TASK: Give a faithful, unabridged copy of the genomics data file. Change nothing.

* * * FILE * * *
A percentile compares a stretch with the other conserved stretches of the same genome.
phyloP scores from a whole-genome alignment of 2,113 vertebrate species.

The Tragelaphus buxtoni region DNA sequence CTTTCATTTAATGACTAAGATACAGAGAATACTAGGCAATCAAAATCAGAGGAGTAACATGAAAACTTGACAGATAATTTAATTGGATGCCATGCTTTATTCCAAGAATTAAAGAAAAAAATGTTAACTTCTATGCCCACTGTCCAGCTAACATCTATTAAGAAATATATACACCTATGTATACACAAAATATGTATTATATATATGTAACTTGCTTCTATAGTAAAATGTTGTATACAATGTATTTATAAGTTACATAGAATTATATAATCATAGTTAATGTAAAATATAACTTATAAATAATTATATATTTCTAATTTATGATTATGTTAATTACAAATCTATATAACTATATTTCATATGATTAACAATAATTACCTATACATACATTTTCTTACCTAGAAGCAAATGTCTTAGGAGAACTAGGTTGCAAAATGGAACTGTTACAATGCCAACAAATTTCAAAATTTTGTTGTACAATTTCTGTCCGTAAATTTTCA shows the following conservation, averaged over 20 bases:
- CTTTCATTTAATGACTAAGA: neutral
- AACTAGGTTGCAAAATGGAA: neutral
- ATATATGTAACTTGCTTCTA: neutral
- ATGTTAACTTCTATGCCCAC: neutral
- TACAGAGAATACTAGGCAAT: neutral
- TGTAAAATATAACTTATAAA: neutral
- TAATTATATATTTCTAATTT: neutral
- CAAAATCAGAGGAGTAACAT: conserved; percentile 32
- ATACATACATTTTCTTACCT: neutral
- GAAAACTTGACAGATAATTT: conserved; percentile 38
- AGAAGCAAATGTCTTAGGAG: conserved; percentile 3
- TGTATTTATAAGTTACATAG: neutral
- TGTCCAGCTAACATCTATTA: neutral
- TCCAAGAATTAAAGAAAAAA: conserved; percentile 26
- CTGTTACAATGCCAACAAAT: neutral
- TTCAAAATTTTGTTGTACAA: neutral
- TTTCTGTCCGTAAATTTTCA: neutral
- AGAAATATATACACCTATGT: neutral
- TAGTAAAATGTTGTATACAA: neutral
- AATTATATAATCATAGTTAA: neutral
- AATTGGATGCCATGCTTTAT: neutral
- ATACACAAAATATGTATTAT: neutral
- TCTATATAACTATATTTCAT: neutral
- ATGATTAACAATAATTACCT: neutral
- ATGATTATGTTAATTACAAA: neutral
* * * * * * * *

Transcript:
A percentile compares a stretch with the other conserved stretches of the same genome.
phyloP scores from a whole-genome alignment of 2,113 vertebrate species.

The Tragelaphus buxtoni region DNA sequence CTTTCATTTAATGACTAAGATACAGAGAATACTAGGCAATCAAAATCAGAGGAGTAACATGAAAACTTGACAGATAATTTAATTGGATGCCATGCTTTATTCCAAGAATTAAAGAAAAAAATGTTAACTTCTATGCCCACTGTCCAGCTAACATCTATTAAGAAATATATACACCTATGTATACACAAAATATGTATTATATATATGTAACTTGCTTCTATAGTAAAATGTTGTATACAATGTATTTATAAGTTACATAGAATTATATAATCATAGTTAATGTAAAATATAACTTATAAATAATTATATATTTCTAATTTATGATTATGTTAATTACAAATCTATATAACTATATTTCATATGATTAACAATAATTACCTATACATACATTTTCTTACCTAGAAGCAAATGTCTTAGGAGAACTAGGTTGCAAAATGGAACTGTTACAATGCCAACAAATTTCAAAATTTTGTTGTACAATTTCTGTCCGTAAATTTTCA shows the following conservation, averaged over 20 bases:
- CTTTCATTTAATGACTAAGA: neutral
- AACTAGGTTGCAAAATGGAA: neutral
- ATATATGTAACTTGCTTCTA: neutral
- ATGTTAACTTCTATGCCCAC: neutral
- TACAGAGAATACTAGGCAAT: neutral
- TGTAAAATATAACTTATAAA: neutral
- TAATTATATATTTCTAATTT: neutral
- CAAAATCAGAGGAGTAACAT: conserved; percentile 32
- ATACATACATTTTCTTACCT: neutral
- GAAAACTTGACAGATAATTT: conserved; percentile 38
- AGAAGCAAATGTCTTAGGAG: conserved; percentile 3
- TGTATTTATAAGTTACATAG: neutral
- TGTCCAGCTAACATCTATTA: neutral
- TCCAAGAATTAAAGAAAAAA: conserved; percentile 26
- CTGTTACAATGCCAACAAAT: neutral
- TTCAAAATTTTGTTGTACAA: neutral
- TTTCTGTCCGTAAATTTTCA: neutral
- AGAAATATATACACCTATGT: neutral
- TAGTAAAATGTTGTATACAA: neutral
- AATTATATAATCATAGTTAA: neutral
- AATTGGATGCCATGCTTTAT: neutral
- ATACACAAAATATGTATTAT: neutral
- TCTATATAACTATATTTCAT: neutral
- ATGATTAACAATAATTACCT: neutral
- ATGATTATGTTAATTACAAA: neutral